Today Ukraine is threatened by a large Russian force on its border. The Crimea has been annexed by Russia, and Russian forces are consolidating their hold on the province. Despite assurances by the Russians that they have no interest in invading Ukraine, it is easy to be dubious of their claims. Capability doesn't lie, and intent can change in a heartbeat.
Many have already said that there are no military options in the Ukraine crisis. While Western Europe and the United States do not desire conflict with Russia, the lack of action supporting Ukraine is actually a provocative gesture that invites escalation by the Russians. Fritz Kraemer, a little-known but highly influential strategist in the Pentagon best known for his many years as advisor to numerous secretaries of defense, believed that there were two ways to be provocative. One way was to be threatening, and in so doing provoke an enemy to action. The other way was to appear weak, and thus to provoke an adversary into a similar risky misadventure.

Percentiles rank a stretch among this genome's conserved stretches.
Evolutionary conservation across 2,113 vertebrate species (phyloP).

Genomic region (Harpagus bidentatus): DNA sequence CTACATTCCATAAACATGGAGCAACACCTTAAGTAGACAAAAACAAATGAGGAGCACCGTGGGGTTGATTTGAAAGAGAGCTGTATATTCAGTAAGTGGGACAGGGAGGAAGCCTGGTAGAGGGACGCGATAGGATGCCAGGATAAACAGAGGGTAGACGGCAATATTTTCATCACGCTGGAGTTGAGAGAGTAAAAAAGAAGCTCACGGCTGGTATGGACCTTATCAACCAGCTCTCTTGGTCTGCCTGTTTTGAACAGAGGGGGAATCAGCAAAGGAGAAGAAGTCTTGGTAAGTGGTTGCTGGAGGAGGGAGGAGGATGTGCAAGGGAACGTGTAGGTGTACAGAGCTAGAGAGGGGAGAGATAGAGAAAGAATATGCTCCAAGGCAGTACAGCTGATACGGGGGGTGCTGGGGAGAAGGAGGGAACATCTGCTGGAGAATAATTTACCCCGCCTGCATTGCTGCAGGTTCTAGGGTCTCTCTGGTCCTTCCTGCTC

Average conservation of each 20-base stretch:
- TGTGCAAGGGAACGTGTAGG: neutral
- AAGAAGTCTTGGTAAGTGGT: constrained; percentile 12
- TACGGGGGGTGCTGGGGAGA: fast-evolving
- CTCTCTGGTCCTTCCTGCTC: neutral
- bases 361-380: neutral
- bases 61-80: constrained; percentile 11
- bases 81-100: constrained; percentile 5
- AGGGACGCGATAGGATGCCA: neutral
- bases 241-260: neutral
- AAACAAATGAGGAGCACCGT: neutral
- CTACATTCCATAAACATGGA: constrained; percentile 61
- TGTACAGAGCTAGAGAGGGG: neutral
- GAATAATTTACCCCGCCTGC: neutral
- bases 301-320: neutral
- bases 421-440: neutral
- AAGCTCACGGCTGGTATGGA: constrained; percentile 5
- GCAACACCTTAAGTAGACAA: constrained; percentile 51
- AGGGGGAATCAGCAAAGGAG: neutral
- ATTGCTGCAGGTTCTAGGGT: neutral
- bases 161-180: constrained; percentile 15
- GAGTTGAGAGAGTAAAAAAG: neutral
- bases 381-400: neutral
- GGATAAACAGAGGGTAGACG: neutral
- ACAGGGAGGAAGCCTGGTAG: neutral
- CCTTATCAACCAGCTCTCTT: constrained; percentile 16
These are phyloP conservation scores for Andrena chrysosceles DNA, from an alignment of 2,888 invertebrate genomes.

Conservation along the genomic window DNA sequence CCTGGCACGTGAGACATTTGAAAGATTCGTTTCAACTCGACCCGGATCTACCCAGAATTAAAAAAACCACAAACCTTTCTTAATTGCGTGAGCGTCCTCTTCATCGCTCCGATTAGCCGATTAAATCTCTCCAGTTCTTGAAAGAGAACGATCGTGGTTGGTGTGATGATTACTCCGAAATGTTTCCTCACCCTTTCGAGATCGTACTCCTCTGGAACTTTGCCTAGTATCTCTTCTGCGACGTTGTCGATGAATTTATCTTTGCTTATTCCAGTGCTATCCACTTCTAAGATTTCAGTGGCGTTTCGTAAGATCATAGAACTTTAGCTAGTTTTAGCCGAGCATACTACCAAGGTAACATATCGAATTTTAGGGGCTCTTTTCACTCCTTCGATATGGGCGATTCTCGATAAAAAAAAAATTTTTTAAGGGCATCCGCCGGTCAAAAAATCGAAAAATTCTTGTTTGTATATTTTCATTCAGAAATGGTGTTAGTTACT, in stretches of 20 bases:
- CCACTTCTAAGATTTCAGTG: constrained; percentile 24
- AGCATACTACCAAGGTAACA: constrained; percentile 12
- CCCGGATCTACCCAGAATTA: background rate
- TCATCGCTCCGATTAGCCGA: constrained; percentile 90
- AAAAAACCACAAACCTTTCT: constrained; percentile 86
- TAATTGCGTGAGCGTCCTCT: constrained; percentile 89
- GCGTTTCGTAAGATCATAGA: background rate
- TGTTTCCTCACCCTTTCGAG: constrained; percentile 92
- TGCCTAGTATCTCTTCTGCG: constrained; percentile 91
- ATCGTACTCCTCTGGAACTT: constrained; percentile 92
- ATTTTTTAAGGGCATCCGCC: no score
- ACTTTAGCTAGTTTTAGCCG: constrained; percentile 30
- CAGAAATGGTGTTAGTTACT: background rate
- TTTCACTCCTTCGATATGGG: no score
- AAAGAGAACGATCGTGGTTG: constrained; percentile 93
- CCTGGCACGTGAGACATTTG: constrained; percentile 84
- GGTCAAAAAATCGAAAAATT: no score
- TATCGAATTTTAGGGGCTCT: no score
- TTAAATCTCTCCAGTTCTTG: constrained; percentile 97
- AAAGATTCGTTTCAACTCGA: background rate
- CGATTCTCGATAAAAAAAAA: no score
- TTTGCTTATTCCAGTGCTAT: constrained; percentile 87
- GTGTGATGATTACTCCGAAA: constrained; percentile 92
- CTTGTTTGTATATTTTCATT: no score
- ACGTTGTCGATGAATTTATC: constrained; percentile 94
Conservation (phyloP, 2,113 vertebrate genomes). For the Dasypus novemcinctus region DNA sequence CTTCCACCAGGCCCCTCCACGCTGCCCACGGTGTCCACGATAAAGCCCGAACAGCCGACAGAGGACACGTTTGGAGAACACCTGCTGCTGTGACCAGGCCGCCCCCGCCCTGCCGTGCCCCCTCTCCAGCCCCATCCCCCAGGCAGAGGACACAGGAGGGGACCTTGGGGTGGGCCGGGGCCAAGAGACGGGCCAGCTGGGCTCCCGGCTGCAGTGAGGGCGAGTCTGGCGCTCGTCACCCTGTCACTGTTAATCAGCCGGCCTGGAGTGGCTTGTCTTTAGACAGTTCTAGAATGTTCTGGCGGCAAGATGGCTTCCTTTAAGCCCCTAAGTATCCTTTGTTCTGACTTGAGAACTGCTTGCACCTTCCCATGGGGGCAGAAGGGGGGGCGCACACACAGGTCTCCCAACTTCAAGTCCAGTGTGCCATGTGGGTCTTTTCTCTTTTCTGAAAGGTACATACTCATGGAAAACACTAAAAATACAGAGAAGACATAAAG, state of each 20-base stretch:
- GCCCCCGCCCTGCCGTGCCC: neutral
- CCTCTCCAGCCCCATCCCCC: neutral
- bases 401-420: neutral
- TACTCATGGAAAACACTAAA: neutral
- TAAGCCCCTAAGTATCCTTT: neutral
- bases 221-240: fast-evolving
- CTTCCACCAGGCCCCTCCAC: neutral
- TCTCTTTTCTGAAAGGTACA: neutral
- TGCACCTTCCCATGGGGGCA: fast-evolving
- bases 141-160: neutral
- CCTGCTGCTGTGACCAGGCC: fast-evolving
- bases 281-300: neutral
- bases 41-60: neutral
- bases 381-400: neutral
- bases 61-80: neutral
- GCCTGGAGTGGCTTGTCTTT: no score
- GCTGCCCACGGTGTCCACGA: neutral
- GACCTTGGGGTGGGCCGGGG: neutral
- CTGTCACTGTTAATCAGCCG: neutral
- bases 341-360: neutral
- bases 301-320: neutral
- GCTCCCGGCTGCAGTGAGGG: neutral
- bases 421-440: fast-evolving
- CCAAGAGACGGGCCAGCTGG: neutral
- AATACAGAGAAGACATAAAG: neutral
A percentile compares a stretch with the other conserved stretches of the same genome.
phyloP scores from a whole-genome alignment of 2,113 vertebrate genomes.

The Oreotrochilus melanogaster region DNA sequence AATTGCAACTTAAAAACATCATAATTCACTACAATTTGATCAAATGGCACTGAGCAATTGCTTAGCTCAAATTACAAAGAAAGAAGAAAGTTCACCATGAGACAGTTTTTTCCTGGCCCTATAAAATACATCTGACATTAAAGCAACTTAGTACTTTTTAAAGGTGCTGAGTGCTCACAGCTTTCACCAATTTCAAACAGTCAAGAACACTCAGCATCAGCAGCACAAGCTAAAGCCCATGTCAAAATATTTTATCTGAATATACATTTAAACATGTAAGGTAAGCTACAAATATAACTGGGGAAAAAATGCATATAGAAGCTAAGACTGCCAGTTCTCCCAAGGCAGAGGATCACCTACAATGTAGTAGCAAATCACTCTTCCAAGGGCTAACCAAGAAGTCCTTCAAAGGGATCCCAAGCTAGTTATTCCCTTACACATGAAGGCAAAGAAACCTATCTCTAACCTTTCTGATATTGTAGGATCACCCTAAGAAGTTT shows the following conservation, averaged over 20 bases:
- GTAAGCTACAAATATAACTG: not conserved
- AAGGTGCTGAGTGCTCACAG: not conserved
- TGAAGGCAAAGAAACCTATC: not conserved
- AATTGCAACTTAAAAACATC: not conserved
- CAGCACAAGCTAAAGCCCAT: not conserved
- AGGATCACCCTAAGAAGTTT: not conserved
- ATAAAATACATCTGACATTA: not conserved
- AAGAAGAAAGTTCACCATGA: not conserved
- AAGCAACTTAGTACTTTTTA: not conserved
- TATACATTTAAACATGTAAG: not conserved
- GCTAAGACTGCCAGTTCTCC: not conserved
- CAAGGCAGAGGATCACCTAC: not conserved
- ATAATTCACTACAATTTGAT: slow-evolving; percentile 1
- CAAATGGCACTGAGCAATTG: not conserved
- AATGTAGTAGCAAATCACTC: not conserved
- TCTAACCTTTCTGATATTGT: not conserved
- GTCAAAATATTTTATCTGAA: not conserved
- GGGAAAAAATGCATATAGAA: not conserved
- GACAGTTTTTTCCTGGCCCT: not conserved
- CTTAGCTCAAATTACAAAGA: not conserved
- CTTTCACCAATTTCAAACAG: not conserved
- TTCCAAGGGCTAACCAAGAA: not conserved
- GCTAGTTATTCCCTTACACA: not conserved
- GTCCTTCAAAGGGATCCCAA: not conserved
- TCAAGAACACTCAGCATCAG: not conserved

Before the United States Air Force began pounding Saddam's forces in what would be a prelude to a one-hundred-hour ground campaign, it provided a much more subtle service to the Kingdom of Saudi Arabia. When considering the first Iraq war, most people think about the offensive campaign that pushed Saddam's forces out of Kuwait. Few remember the deterrence provided by airpower before allied aircraft began the offensive that would be known as "Desert Storm."